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MEDICINA DELLO SPORT
A Journal on Sports Medicine
Official Journal of the Italian Sports Medicine Federation
Indexed/Abstracted in: BIOSIS Previews, EMBASE, Science Citation Index Expanded (SciSearch), Scopus
Impact Factor 0,163
FUNCTIONAL EVALUATION SECTION
Medicina dello Sport 2005 June;58(2):107-12
Metabolic energy sources for rock-climbing
Rodio A. 1, Quattrini F. M. 1, Fattorini L. 2, Geri M. 1, Ballesio M. 2, Marchetti M. 2
1 Dipartimento di Scienze Motorie e della Salute Facoltà di Scienze Motorie, Università degli Studi di Cassino, Cassino (Frosinone);
2 Scuola di Specializzazione in Medicina dello Sport, Università degli Studi di Roma “La Sapienza”, Roma
Aim. Evaluate the lactacid and alactacid energy contribution for the rock-climbing muscular work. Fast and slow components of the Post Exercise Oxygen Consumption (fEPOC e sEPOC) were assessed and the corresponding energy (EfEPOC and EsEPOC) were compared with the aerobic and lactacid energy output (Elactate).
Methods. Novices (N; 4 males and 2 females) and experts (E; 5 males and 1 female) were examined. N were recently initiated; E: have acquired the experience over a number of years. In all subjects were assessed maximum oxygen consumption (V.O2max) and ventilatory threshold (V.O2TH) in laboratory. V.O2 was also measured during rock face climbing and during recovery trough a portable metabolimeter. Lactate accumulation was measured during 10 min recovery.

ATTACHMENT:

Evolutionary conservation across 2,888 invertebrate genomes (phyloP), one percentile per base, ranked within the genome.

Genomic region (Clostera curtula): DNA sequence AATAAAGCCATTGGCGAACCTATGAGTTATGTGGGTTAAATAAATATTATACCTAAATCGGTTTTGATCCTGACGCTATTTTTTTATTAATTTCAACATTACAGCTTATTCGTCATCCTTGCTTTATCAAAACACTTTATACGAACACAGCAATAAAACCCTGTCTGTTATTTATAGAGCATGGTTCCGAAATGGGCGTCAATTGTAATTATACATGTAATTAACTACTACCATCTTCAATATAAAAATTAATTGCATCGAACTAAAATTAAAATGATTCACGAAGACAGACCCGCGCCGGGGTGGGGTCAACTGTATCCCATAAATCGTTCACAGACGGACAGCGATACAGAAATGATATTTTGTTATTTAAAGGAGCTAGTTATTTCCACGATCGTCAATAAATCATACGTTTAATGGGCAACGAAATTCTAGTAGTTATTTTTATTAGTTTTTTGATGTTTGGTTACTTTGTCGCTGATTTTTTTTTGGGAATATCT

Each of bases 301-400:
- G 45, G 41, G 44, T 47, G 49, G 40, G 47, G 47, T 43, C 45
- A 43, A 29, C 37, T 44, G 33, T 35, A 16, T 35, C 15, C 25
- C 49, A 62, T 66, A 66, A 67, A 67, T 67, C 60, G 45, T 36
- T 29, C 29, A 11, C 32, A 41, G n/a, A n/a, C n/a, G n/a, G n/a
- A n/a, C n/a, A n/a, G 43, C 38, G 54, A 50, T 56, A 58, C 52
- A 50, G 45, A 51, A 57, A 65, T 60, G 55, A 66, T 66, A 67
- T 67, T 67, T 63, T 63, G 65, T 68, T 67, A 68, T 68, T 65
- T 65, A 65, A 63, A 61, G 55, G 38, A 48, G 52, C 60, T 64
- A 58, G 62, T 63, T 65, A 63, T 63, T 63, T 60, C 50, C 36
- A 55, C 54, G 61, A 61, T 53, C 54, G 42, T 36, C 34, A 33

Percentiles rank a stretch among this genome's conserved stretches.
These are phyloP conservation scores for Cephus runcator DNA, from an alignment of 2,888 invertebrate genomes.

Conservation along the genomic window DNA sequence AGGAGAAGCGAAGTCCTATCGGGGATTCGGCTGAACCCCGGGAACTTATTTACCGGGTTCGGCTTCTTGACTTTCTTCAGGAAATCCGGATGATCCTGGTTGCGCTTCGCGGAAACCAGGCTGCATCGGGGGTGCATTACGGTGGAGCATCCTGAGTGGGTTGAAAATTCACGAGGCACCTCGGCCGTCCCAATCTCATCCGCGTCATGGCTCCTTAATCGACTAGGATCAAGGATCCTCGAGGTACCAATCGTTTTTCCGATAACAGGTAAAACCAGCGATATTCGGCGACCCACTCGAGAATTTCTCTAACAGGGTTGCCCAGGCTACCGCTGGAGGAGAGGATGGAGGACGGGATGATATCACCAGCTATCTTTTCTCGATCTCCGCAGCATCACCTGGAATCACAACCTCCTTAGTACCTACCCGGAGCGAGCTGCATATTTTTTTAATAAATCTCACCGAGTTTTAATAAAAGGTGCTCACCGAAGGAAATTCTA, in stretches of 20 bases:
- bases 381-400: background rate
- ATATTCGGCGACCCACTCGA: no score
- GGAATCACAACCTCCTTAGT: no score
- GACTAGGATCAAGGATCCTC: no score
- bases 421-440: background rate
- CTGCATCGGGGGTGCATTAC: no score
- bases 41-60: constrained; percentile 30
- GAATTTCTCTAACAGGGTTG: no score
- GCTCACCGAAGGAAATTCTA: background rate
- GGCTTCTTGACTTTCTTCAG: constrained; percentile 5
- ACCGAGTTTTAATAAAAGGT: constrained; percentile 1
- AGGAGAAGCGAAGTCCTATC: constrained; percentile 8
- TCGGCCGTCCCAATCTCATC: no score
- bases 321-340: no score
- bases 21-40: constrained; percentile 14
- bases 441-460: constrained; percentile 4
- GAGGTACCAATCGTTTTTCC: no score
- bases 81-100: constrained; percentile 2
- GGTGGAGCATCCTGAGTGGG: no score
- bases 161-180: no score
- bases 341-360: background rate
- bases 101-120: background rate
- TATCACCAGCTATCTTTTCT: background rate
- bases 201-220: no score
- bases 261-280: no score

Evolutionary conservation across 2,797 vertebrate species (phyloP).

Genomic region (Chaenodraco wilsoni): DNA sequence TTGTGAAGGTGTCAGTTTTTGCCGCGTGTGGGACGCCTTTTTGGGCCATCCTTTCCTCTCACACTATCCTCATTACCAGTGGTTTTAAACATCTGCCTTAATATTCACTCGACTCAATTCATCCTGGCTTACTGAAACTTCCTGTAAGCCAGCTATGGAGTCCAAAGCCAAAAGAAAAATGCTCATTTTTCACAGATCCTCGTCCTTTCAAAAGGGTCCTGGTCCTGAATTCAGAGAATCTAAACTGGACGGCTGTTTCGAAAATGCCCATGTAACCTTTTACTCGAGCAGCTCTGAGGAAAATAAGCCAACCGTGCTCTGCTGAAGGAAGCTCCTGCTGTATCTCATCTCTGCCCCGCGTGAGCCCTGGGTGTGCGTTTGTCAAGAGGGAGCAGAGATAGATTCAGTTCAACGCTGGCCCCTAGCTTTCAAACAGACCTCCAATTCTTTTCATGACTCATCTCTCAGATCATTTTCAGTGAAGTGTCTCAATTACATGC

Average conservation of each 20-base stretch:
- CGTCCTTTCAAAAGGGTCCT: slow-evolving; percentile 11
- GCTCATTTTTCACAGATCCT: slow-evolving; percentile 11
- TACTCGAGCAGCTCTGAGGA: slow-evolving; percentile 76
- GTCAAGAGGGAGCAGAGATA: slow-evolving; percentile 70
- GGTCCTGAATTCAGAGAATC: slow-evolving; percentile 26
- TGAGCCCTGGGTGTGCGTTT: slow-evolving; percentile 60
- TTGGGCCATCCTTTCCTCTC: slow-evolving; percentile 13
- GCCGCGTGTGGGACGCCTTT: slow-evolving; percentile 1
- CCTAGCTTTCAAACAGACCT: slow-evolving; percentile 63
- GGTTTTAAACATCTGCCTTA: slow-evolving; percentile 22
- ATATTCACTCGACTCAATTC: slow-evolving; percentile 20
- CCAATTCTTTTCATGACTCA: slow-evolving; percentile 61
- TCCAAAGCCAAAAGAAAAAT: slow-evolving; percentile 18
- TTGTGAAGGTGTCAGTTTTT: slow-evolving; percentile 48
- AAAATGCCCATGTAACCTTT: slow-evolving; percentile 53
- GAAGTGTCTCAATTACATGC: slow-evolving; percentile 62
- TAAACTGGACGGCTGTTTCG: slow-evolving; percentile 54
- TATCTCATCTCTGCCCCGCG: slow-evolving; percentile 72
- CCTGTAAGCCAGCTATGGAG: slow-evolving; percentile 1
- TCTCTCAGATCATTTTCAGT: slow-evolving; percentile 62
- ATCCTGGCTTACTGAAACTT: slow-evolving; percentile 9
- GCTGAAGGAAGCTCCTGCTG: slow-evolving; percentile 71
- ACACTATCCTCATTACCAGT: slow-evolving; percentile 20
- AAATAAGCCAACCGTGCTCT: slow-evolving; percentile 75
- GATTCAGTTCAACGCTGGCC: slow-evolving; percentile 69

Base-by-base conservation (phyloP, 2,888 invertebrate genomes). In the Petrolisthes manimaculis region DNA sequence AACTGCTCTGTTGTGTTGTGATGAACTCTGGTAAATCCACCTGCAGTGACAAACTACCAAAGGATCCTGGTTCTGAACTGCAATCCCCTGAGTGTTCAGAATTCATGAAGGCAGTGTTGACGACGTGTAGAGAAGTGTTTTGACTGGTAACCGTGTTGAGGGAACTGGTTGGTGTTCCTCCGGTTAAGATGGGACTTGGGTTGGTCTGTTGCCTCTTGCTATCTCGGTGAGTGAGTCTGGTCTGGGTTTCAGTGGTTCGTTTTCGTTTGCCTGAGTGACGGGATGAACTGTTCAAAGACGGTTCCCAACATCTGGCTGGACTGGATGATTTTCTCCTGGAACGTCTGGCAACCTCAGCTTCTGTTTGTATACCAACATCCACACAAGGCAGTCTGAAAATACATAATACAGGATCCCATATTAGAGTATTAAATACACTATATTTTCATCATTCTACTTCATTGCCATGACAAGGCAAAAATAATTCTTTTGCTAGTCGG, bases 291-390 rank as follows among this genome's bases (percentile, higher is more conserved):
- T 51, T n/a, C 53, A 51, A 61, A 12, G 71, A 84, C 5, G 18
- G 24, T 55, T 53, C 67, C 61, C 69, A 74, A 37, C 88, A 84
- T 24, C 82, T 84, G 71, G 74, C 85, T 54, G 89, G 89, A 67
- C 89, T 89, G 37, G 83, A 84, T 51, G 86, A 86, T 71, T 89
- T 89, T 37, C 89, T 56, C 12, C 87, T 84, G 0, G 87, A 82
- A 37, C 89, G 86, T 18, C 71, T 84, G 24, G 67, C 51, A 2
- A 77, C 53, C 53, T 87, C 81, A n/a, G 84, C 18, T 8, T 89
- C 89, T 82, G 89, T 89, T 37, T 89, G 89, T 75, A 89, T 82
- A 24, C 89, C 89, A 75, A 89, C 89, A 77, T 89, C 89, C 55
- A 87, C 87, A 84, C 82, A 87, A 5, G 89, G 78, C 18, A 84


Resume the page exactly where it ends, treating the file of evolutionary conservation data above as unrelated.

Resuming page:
Results. During climbing V.O2 attained at values near the V.O2TH in both groups. The aerobic energy expenditure during climbing was greater in N than in E (3.1 kJ·kg-1 vs 1.6 kJ·kg-1). During the recovery phase the EfEPOC was equal in both groups (0.39 kJ·kg-1), conversely EsEPOC and Elactate were higher in N than in E (0.5 kJ·kg-1 vs 0.34 kJ·kg-1; 0.22 kJ·kg-1 vs 0.03 kJ·kg-1 respectively).
Conclusion. Assuming that the EfEPOC correspond to the phospho-creatine resinthesis we can conclude this process is equal in both groups and the EfEPOC was 10 times lesser of aerobic energy output. Conversely the Elactate was 10 times greater in N than E. The excess post exercise oxygen consumption no-lactate dependent was equal in both groups.